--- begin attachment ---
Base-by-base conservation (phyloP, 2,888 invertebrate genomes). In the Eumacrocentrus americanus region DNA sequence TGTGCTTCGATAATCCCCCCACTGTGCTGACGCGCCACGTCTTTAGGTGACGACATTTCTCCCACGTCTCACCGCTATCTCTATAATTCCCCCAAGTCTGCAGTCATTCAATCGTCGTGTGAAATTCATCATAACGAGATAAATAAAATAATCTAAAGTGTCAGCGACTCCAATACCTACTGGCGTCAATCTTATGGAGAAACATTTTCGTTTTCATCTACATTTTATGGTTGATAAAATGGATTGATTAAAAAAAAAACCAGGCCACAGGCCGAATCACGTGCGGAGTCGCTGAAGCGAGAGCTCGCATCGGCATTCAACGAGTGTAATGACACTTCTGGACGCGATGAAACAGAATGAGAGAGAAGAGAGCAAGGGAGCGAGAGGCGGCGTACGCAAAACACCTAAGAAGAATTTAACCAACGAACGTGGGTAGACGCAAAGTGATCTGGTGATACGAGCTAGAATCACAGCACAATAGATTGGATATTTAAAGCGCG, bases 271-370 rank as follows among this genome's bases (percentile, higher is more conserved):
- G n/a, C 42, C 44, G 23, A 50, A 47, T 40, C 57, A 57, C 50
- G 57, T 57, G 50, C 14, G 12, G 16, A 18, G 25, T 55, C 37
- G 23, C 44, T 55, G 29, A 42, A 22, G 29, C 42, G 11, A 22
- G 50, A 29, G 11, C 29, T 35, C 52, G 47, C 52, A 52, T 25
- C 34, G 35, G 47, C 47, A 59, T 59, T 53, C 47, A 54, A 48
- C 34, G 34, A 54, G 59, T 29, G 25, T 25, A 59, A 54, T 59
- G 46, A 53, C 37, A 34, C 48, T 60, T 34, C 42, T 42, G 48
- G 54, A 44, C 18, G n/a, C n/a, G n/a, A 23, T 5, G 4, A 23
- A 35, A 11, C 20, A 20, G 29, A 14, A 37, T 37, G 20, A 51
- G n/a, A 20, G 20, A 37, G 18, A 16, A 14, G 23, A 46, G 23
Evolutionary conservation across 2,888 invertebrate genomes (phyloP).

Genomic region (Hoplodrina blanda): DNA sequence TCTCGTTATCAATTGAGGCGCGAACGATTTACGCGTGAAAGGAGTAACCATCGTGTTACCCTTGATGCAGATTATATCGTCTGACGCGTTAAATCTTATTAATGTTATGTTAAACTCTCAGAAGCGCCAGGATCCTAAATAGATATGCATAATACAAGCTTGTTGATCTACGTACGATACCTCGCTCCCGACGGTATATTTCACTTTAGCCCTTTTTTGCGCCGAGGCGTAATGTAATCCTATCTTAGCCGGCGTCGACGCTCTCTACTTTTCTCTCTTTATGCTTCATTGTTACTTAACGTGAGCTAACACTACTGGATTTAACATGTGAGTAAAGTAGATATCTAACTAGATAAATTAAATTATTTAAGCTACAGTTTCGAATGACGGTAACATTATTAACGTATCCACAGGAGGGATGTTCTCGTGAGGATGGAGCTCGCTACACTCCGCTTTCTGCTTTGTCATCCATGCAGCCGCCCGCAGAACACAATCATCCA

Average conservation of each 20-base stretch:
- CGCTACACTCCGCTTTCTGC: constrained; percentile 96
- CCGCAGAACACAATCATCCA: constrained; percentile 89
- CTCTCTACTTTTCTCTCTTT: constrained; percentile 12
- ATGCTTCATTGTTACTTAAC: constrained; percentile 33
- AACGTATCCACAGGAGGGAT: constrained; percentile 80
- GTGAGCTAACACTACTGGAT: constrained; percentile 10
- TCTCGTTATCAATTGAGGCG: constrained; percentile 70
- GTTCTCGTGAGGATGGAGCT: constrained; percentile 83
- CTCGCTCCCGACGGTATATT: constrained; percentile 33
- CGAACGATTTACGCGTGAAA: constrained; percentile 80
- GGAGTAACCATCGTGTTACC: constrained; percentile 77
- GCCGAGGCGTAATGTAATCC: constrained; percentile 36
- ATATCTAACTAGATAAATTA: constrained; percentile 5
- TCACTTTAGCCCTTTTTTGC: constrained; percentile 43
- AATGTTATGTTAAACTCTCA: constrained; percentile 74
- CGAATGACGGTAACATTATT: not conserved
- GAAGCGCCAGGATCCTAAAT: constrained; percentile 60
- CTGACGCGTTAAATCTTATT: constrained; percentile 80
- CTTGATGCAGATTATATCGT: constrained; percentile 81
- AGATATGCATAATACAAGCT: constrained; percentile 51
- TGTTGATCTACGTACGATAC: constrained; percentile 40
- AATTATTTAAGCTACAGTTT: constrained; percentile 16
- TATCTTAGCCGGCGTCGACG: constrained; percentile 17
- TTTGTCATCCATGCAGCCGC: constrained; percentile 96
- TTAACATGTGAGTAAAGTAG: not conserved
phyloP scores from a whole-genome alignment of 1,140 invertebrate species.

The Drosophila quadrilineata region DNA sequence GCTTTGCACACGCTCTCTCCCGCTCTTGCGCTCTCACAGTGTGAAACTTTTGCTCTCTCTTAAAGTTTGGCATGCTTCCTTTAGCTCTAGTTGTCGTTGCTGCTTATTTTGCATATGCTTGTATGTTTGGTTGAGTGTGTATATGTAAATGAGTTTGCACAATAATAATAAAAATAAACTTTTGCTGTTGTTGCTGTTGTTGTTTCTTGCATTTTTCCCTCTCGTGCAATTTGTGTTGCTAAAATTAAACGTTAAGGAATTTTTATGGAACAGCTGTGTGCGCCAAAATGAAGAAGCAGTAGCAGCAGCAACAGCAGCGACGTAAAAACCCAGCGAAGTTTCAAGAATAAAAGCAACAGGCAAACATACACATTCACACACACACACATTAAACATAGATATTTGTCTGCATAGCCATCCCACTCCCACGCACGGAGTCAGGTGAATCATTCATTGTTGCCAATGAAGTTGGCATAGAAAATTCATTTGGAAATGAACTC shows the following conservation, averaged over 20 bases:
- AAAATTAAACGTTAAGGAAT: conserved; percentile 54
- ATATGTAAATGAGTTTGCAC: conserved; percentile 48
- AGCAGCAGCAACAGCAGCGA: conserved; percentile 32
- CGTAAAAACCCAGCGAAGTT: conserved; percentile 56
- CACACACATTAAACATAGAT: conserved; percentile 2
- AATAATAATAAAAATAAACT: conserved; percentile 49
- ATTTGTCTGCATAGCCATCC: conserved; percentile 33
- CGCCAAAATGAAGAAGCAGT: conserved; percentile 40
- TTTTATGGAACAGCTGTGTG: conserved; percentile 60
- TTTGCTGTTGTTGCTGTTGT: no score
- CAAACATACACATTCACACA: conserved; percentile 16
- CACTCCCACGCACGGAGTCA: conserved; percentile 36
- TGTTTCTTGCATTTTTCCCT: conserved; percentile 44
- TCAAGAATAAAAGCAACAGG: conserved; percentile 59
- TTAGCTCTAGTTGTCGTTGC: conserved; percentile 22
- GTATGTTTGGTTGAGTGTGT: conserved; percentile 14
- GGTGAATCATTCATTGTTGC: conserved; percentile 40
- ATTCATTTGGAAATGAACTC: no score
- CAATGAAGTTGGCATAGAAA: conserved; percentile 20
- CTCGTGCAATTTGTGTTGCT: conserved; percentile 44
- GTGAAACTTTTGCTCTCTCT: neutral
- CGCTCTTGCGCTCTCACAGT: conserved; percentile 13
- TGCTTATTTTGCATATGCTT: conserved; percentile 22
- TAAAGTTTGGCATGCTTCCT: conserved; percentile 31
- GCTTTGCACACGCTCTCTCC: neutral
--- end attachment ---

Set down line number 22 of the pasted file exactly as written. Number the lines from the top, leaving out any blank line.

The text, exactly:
- GTTCTCGTGAGGATGGAGCT: constrained; percentile 83